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Food banks are working tirelessly to fill the hunger gaps made worse by COVID-19. We took an in-depth look into the challenges Canadian food banks have faced and overcome, and what hurdles are expected in the new year.

“As we go into the holiday season, know that food banks continue to work in overdrive for our neighbours and communities in need. This year, more than ever, people understand that food insecurity could happen to anybody. Food banks from coast-to-coast-to-coast have stepped up to help, even with extreme drops in volunteers and significant impacts from the pandemic. The valuable support of our fellow Canadians will help us achieve our vision of a Canada where no one goes hungry”.

That is the message from Chris Hatch, CEO of Food Banks Canada. The organization provides national leadership and works in collaboration with food banks across the country to relieve and prevent hunger.

Since March, the pandemic has seriously affected food security, creating obstacles food banks must tackle constantly.

Food Banks Canada released a COVID-19 report to offer some insight into the biggest difficulties food banks are facing. Large-scale unemployment during the pandemic has created a rising surge in the need for their services.

According to their report, food banks are facing huge operational challenges. Fewer volunteers, difficulty purchasing Personal Protective Equipment (PPE), disruptions in the food supply chain and COVID-related restrictions meant every step from getting food and donations to giving those in need the food had to be rethought.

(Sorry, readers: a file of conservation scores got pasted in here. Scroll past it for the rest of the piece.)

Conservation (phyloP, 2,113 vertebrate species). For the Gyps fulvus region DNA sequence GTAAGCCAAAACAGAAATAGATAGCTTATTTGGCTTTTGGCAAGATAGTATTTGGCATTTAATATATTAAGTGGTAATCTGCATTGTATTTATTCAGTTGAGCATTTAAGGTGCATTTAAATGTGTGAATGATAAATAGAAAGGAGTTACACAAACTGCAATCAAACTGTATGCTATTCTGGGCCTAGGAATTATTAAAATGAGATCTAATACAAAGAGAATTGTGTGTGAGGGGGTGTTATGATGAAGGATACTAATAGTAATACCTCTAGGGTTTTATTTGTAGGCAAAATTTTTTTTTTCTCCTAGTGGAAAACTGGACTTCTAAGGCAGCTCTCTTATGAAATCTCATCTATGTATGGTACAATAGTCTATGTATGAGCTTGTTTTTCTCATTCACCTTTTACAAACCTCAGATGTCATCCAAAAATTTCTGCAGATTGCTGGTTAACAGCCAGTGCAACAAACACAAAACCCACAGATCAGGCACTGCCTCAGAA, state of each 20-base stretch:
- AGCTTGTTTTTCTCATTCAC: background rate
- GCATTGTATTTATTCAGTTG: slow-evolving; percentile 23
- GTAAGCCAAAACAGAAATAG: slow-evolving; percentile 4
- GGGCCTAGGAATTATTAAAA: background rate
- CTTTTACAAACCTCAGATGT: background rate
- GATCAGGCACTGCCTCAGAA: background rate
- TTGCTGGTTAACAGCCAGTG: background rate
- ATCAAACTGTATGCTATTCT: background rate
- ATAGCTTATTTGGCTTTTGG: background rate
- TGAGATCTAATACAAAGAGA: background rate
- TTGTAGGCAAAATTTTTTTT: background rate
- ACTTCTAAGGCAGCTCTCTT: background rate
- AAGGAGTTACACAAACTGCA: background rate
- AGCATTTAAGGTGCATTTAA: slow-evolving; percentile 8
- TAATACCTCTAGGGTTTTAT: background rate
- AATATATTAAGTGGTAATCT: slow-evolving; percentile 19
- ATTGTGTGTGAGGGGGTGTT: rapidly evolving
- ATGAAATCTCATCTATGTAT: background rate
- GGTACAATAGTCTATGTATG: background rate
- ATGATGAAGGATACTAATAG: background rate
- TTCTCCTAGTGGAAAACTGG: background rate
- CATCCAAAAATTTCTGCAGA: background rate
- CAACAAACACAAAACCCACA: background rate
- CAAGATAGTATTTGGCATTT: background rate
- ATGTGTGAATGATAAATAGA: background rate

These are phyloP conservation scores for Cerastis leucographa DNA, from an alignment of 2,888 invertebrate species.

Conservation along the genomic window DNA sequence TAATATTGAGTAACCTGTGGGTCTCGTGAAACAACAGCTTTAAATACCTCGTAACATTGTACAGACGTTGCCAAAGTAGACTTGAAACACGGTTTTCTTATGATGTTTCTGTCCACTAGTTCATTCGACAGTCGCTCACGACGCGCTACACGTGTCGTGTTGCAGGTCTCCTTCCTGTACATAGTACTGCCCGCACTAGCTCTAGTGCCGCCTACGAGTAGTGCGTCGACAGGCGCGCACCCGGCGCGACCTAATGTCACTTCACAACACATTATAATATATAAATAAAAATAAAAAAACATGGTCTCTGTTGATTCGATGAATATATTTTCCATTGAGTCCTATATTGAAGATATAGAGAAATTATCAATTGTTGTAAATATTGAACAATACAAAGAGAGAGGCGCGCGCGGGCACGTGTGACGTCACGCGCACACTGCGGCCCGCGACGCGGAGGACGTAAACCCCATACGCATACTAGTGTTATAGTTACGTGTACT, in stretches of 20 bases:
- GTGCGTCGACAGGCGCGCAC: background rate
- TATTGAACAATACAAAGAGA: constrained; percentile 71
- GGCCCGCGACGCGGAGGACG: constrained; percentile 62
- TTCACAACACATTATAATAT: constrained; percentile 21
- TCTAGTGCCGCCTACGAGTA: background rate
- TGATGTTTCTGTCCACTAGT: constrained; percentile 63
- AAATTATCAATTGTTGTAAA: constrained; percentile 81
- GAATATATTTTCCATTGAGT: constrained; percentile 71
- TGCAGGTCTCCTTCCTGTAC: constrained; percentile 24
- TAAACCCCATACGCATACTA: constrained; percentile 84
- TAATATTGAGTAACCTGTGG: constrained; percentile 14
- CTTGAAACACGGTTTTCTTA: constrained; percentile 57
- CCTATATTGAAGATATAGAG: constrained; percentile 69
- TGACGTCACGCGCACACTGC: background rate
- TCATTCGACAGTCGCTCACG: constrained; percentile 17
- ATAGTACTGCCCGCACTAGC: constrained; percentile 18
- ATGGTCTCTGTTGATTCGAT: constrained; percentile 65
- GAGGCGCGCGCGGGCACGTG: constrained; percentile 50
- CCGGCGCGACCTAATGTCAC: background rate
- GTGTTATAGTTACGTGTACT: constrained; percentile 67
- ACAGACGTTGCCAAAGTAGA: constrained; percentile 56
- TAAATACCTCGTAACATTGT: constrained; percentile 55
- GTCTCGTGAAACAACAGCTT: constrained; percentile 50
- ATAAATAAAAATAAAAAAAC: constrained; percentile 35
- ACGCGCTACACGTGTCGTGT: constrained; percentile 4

“Food banks have always been masters of doing so much with so little, even at the best of times,” said Carolyn Stewart, Executive Director of Feed Ontario.

The ways in which food banks were able to adapt and innovate over the course of this year is proof of their resiliency.

Photo credit: Laurie O’Connor, Food Banks of Saskatchewan

Sixty-seven per cent of food banks introduced a home delivery service, which helped cut back on crowds at distribution centres and helped clients who couldn’t get to the food bank during lockdowns.

“Some have shifted to delivery or an outdoor pick-up model, some food banks saw large influxes of folks, others did not for various reasons,” said Laurie O’Connor, Executive Director of Food Banks of Saskatchewan and the Saskatoon Food Bank.

O’Connor added that because some regions in Saskatchewan saw an increase in clients while others saw fewer than average, sharing and borrowing within their network of 36 food banks proved invaluable.

A lot is owed to those who work and volunteer for food banks, as physical distancing and safety protocols meant fewer people could work in the usual space, and smaller teams took on more labour-intensive practices to meet the need.

“It’s been one of the biggest challenges,” said Dan Huang-Taylor, Executive Director of Food Banks BC, about following public health restrictions. “But it’s been overcome repeatedly by folks who are operating on the front line.”

The Season of Giving

Despite a difficult year, one thing stood out: public donations, whether cash or food, were very strong.